Somalia’s human rights campaigner Ilwad Elman named among the most influential African women 2019
Thursday August 8, 2019
MOGADISHU (HOL) - Human rights campaigner and social activist Ilwad Elman has been named among the 100 most influential women in Africa for 2019.
The West African based public relations firm Avance Media this week unveiled its annual list naming Elman among the most influential women in the continent.
Elman who is the director of programmes at Elman Peace which champions for the cause of child soldiers, vulnerable women and defectors from extremist groups in Somalia joins the league of women who have made impact in various sectors of society in Africa.
According to information on its website, Avance Media says the rating aims at changing the narrative about Africans and ‘showcasing the individual and collective works of women who are earnestly inspiring the next generation of leaders in Africa’.
In the ten categories of the rating featuring 100 African women, Elman was named under the Civil Society and Philanthropy alongside former Liberian president Ellen Johnson Sirleaf and former South Africa and Mozambican First Lady Graça Machel.
Reacting to the news of her naming, Elman said it was an honor to be on the list ‘among so many of my sheroes (sic), mentors and distinguished colleagues’.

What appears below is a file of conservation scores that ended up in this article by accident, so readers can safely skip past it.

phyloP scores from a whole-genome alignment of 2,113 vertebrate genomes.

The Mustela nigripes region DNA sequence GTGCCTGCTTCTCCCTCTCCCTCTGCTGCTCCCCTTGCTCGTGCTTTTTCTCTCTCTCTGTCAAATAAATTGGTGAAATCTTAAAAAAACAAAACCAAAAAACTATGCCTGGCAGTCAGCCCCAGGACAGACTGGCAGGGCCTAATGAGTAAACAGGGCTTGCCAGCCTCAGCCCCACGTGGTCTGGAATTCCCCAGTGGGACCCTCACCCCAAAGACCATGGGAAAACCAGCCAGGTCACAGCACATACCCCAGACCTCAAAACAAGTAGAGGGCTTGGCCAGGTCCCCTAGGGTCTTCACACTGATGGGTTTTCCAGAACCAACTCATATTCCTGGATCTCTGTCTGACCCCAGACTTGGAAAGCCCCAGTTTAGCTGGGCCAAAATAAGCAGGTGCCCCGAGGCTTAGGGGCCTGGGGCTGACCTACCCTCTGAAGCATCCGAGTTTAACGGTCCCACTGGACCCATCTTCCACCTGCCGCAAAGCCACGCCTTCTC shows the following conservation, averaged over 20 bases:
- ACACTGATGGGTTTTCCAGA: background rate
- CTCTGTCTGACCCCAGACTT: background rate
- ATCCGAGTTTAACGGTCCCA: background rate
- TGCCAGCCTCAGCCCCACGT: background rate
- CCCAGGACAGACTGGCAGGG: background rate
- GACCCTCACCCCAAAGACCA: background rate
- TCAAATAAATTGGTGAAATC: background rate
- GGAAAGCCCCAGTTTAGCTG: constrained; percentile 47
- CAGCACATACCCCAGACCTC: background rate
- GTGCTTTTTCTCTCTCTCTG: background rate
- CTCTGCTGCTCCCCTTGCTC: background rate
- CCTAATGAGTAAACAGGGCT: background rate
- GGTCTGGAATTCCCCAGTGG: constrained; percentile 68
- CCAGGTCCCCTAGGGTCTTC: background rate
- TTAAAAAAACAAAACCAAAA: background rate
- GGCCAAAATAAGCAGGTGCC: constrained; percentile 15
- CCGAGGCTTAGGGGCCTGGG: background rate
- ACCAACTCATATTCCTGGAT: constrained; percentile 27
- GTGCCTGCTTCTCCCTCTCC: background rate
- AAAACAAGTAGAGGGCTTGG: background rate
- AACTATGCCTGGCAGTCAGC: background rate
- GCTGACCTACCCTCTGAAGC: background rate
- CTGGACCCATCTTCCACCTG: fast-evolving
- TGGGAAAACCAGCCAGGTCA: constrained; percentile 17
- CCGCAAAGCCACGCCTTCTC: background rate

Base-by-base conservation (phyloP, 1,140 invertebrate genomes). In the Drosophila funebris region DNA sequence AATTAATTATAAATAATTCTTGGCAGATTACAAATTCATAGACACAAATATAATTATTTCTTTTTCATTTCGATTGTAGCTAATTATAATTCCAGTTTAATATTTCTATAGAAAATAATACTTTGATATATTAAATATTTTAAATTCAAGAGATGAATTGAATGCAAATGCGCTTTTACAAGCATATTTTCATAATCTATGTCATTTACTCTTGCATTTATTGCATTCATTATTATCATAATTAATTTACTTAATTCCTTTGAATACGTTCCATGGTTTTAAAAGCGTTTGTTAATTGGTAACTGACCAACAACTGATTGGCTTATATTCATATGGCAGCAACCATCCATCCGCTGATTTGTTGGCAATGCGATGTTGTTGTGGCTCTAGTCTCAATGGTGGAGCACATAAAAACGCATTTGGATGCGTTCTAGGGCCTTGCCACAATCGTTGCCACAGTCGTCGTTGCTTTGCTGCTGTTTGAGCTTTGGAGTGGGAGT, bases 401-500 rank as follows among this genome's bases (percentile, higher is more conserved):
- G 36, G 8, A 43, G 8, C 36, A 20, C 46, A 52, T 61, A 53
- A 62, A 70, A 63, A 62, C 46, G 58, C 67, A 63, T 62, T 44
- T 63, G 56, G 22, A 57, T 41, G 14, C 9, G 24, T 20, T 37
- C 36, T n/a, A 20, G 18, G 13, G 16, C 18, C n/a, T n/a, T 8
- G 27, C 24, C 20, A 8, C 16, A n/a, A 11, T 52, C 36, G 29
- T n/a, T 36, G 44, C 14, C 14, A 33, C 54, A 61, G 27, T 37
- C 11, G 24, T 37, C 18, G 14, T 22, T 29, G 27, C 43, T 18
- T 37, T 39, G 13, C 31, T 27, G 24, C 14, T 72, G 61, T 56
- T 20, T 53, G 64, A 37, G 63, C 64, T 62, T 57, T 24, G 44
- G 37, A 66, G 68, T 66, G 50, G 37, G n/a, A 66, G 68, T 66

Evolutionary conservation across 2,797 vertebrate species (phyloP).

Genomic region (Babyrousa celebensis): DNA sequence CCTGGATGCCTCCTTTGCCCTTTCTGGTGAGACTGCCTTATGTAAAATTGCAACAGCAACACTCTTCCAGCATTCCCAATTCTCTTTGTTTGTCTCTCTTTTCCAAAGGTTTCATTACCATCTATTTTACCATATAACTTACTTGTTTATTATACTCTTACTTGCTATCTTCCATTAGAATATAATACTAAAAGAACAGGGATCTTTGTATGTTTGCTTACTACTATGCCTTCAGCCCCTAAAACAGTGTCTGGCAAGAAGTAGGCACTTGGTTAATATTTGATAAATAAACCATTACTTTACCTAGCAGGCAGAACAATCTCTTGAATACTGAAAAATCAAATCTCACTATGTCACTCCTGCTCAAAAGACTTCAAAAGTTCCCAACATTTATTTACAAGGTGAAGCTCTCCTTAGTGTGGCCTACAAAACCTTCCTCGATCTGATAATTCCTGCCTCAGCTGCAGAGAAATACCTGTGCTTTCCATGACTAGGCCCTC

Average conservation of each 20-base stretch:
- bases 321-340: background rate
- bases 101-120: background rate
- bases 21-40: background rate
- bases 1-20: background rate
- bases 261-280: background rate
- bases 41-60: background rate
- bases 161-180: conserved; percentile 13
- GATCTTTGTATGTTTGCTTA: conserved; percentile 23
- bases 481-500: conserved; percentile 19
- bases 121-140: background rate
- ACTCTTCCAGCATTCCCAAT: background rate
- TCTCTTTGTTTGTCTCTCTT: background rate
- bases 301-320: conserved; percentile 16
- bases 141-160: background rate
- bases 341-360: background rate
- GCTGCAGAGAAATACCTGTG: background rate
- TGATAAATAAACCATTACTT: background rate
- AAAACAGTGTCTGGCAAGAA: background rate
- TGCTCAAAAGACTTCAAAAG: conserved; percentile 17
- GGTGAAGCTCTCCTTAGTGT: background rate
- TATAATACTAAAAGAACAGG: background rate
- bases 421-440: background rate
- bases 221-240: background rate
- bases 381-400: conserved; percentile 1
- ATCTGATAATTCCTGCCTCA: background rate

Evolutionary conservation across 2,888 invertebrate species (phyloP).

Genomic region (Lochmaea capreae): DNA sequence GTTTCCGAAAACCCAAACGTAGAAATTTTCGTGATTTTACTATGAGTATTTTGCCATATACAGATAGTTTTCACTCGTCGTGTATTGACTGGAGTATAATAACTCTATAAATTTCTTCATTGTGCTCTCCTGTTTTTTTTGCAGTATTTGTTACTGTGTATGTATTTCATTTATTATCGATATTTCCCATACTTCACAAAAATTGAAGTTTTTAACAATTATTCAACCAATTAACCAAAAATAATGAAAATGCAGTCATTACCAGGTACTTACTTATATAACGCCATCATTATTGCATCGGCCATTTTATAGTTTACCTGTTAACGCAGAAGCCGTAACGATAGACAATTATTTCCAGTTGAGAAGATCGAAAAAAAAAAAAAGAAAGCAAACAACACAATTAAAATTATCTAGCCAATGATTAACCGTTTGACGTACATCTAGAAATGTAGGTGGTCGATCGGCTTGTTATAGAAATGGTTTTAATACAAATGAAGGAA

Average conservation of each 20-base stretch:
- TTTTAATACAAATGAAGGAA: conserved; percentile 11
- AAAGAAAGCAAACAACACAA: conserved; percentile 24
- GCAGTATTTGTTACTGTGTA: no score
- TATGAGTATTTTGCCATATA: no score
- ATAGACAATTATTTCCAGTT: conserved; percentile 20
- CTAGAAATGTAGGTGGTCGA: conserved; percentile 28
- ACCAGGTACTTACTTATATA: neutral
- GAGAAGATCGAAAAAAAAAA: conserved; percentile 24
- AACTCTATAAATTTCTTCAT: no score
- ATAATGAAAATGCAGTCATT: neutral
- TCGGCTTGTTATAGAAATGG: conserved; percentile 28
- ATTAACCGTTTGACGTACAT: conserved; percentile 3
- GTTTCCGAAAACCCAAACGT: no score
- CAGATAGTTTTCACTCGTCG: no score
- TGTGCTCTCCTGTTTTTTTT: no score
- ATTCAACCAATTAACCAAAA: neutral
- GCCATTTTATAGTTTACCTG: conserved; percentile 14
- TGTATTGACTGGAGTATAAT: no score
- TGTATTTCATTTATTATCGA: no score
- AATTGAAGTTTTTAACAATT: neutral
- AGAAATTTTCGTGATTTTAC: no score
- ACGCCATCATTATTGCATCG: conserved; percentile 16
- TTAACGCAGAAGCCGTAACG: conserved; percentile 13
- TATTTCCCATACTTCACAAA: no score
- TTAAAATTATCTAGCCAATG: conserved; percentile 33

Elman moved to Somalia from Canada in 2010 to join her mother in continuing the legacy of her father in champion for peace in Somalia through support of vulnerable groups affected by the over two decades period of civil war in Somalia. The non-profit organisation has been able to support young men and women through vocational skills training, integration and support of defectors from extremist groups and helping victims of sexual abuse and rape in Somalia.
Elman has previously served in various international organisation such as the Kofi Anan Foundation, One Young World Ambassador among others. She was also instrumental in co-authoring the Youth Action Agenda on Countering Violent Extremism which was cited in the historic UN Security Council Resolution 2250 on youth, peace and security.